What is clinical reasoning?
Issues in arriving at a definition
It is not easy to put forth a simple definition of clinical reasoning, since this is quite a complex construct. To start, we must acknowledge that clinical reasoning is also described in the occupational therapy literature as ‘therapeutic reasoning’ (Kielhofner & Forsyth 2002), ‘professional reasoning’ (Schell & Schell 2008) and ‘occupational reasoning’ (Rogers 2010). All of these are also excellent terms. The terms ‘professional reasoning’ and ‘therapeutic reasoning’ acknowledge that occupational therapy practice is not confined to the clinic. Using the term ‘occupational reasoning’ ensures that our thinking is targeted to the ‘systematic method of thinking about the occupational engagement of humans that supports the occupational therapy process’ (Rogers 2010, p.57). But renaming the clinical reasoning rose does not make it smell any sweeter. Therefore, while this chapter adopts the traditional term that is so easily recognized, the reader is asked to consider that other terms can also be used.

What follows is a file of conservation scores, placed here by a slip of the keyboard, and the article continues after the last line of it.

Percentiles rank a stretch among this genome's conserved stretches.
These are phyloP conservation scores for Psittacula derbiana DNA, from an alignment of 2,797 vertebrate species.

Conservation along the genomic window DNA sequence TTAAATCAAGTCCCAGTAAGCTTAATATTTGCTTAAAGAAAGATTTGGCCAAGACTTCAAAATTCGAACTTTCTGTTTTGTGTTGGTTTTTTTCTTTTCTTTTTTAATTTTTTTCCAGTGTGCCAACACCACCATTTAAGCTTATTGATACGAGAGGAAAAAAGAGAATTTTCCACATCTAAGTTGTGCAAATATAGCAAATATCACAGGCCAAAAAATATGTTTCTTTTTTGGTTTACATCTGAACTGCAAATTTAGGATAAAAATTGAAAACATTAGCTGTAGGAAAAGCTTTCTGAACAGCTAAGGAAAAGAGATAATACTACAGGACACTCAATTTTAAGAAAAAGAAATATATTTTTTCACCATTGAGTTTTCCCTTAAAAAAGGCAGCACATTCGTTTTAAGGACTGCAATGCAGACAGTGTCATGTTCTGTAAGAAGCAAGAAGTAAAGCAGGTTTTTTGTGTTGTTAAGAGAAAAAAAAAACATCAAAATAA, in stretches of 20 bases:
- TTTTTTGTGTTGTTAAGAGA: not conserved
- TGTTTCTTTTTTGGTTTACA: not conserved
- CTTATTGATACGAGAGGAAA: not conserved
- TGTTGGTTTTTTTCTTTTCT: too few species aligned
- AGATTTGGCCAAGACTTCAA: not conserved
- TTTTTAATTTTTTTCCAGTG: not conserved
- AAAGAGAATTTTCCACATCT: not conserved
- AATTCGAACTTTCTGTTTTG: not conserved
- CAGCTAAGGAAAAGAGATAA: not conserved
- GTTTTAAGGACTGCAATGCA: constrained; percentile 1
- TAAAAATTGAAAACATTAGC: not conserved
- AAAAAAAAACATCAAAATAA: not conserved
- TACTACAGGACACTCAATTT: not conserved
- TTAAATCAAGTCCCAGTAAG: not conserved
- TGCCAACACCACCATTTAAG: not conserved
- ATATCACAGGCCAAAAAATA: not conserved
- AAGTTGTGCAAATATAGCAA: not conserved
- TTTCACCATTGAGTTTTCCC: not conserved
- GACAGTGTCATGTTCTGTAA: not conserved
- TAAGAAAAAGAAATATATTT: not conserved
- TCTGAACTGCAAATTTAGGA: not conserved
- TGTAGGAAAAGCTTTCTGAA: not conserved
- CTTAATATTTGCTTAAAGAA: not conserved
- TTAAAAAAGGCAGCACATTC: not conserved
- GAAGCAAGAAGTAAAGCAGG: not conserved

The second issue to raise, before a definition is offered, concerns the intertwined nature of clinical reasoning and clinical decision-making. In discussing reasoning and decision-making in occupational therapy practice, Harries and Duncan (2009) observed that, in the occupational therapy literature, clinical reasoning tends to be used to cover all the thinking processes that involve reasoning, problem-solving judgement and decision-making. These authors go on to present material on two theories of judgement and decision-making from cognitive psychology, cognitive continuum theory (Hammond & Brehmer 1973) and dual-processing theory (Stanovich & West 2000), and show how these theories can further our understanding of occupational therapy practice. Harries and Duncan describe how, within dual-processing theory, two thinking systems are outlined that have been shown to be neurologically different (Goel et al 2000). The S1 system, as it is called, is a fast automatic form of processing. Through the S1 system, judgements are largely tacit. On the other hand, the slower and more deliberate S2 system is more analytical, focuses on one task at a time, and considers the outcome of different decisions from a more objective basis. The S1 system is more focused on the art of clinical reasoning, and the S2 on the science of objective decision-making. Ideally, we need both these elements in a successful clinical practice, and we need to explore both literatures to gain an understanding of what these approaches offer us. However, it is beyond the size and introductory nature of this chapter to explore both these concepts. This chapter focuses on the more context-dependent, phenomenologically grounded clinical reasoning. Texts that delve deeper into clinical reasoning in the allied health literature include those by Schell and Schell (2008) and Higgs et al (2008). The chapter will refer to, but not describe, decision-making in any detail. To gain an appreciation of the full complexity of the science of judgement and decision-making, the reader is referred to Klein et al., 1993 and Dowie and Elstein, 1988 or Hardman (2009).